Plenty of fine folks have written succinctly on the many ways Flanagan gets it wrong when discussing girls and sexuality, from her reliance on the girls-want-love/boys-want-sex binary to the idea that the success of the Twilight franchise represents teen-girl revolt against casual hookups to her general lack of any kind of factual backup for her sweeping assertions. (It won't surprise you to hear that she consults with no actual teen girls or boys on how they feel or why they do or don't hook up for a variety of reasons. To say nothing of the entirely heteronormative assumptions in every one of her teen-sex screeds.) In her most recent teen-sex-obsessed Atlantic screed, "Love Actually," Flanagan writes that a teen girl of today is "taught by her peer culture that hookups are what stolen, spin-the-bottle kisses were to girls a quarter century ago." A quarter-century ago? You mean, like around when girls were passing around dog-eared copies of Forever and sneaking giddily into R-rated movies like The Last American Virgin and Fast Times at Ridgemont High, and later mimicking the characters practicing oral sex on carrots? That quarter-century ago? To Flanagan, "the past" will always equal "the 1950s and 60s." That in itself doesn't make her a douchebag. But the ongoing factual inaccuracy that results from her willful ignorance does.

Oh, also? School gardens are grassy little plots of evil! Flanagan's January 2010 Atlantic piece called "Cultivating Failure" detonated an out-of-nowhere hate bomb in the direction of famed Berkeley chef Alice Waters and her Edible Schoolyard initiative. This, perhaps, was Flanagan's breakout play of douchemongering, the one that allowed a whole new group of readers to gaze into the bright glow of her bile and wonder if she had lost her grip on reality, or was putting on an Ann Coulteresque show of grandstanding bluster, or was pissed because Waters seated her too close to the bathroom at Chez Panisse. The blog Garden Rant ruminated on her brand of context-free contrarianism, writing, "If the more politically correct moms in Flanagan's neighborhood decided it was healthy for kids to be raised with pets, Flanagan would slaughter puppies on her front lawn just to prove them wrong."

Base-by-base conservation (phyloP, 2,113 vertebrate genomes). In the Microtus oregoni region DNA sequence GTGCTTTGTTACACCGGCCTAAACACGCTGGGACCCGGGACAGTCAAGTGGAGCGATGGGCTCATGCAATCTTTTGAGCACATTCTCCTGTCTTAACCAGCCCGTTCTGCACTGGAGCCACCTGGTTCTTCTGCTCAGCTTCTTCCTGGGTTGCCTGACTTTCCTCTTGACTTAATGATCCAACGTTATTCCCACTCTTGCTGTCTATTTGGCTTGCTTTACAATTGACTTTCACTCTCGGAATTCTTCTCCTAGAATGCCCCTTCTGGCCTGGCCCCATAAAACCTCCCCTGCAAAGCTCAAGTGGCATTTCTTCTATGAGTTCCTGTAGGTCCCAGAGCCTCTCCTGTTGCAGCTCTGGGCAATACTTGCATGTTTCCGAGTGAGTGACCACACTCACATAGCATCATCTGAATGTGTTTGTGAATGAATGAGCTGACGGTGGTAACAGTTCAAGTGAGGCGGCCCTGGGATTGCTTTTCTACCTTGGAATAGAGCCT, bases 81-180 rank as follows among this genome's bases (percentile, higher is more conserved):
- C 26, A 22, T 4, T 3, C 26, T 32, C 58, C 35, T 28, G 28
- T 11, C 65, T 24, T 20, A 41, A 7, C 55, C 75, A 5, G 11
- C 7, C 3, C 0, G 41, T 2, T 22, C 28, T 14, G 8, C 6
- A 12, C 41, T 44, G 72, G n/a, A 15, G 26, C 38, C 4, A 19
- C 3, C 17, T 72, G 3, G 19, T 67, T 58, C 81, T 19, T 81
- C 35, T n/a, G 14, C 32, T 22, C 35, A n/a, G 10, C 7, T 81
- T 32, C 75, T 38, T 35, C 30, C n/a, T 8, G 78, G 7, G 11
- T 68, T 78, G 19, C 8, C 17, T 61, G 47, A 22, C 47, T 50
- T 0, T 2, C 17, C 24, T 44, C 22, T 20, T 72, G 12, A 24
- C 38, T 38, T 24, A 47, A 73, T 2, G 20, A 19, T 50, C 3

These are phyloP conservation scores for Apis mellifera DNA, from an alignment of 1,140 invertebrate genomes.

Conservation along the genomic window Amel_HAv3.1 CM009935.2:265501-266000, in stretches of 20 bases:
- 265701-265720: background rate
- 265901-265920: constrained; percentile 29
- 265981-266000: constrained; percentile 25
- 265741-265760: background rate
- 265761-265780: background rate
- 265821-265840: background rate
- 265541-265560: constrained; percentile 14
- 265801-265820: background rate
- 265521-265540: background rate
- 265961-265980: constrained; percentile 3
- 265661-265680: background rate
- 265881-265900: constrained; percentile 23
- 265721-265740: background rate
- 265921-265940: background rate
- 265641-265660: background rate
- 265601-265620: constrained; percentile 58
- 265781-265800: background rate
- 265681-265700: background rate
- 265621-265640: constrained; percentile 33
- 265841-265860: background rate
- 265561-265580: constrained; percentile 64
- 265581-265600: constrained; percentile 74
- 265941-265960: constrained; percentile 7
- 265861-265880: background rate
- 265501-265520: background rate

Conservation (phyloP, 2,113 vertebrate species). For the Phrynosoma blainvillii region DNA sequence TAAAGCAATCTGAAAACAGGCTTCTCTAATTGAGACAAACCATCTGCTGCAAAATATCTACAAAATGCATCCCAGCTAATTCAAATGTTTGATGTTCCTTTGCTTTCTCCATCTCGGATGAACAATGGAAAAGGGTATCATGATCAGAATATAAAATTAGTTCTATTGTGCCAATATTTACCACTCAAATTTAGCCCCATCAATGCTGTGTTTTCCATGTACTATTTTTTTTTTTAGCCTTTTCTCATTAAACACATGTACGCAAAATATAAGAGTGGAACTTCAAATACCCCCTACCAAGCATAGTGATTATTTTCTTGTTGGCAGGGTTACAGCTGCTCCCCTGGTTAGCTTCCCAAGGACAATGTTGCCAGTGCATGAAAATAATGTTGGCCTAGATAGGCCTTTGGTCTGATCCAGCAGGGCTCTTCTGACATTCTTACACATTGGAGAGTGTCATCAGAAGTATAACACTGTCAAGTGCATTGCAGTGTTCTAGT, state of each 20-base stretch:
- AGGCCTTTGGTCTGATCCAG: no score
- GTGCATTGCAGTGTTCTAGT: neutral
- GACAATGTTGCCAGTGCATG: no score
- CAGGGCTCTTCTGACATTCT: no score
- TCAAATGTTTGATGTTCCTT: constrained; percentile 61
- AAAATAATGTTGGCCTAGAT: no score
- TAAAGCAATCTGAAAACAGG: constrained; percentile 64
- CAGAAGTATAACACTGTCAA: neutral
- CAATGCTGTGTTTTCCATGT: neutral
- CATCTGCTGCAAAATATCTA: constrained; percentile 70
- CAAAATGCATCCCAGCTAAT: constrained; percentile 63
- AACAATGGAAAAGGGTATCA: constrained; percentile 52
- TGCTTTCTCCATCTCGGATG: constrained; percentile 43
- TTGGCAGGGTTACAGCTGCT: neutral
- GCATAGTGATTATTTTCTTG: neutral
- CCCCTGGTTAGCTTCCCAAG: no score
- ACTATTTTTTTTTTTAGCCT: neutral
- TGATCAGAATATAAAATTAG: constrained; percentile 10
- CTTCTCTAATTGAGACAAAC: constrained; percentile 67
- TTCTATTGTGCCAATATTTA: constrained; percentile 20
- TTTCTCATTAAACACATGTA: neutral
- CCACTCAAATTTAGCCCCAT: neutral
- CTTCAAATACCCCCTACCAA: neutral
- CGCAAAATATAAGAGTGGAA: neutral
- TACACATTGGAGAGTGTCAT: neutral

There you have it—a small sampling of stats from this first Douchebag All-Star. No douchebag can get it done all alone, of course, and Flanagan has had plenty of help. Obviously, there's her nannies, her housekeeper, her "personal organizer," her gardener, and her other household help. More important, there are the many prominent newspapers, magazines, and journals that have hired her to chum the waters of opinion with her irresistible antifeminist comment bait. After all, when you're a journal of opinion that's only got one spot for "women's issues," why give it to someone who cares about actual women, rather than one who deals only with straw ones? So give it up for Flanagan. Her new book—on "the emotional life of pubescent girls," God help us—is on its way, and whether it can top her spotless record of previous douchebaggery or not, she'll always be a winner here.

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Comments

21 comments have been made. Post a comment.

This is some kind of

This is some kind of bullshit!

Going through life looking like Sasquatch and angry all of the time? Goodness, I'm a feminist, I'm happy 23 out of 24 hours a day, I shave my legs, and everything else.

Sure, the early feminists in the 60s were rebelling against the perfect wife image, so they went to another extreme, but for Mrs whats-her-face to brand all feminists like that is just idiotic and immature.

And the way she speaks about working women, what a privileged white bitch. For some women, working isn't a choice. How nice it must be to be a privileged white bitch and not *have* to work.

And is she serious about how she felt when her mother returned to work? What a selfish prick! It seems as though Mrs Flanagan is incredibly selfish and self-righteous.

<>

That whole paragraph... are you fucking kidding me? She chastises women for being working moms who have nannies, yet she is a working mom who has a nanny.

Ladies (and Gentlemen) I think we have found the World's Biggest Hypocrite.

The scary thing is, that while I think Ann Coulter is just in it for the money and is bullshitting (last I heard she was dating a man who was Jewish AND a Democrat!), this woman sounds serious.

I really hope someone intellectually bitch-slaps the hell out of her (but not physically, no matter how rotten a person is, hitting is never ok).

oh rainbow parties...

I love people who bring up rainbow parties. They're so horrified they never realize it's a recipe for bad fellatio.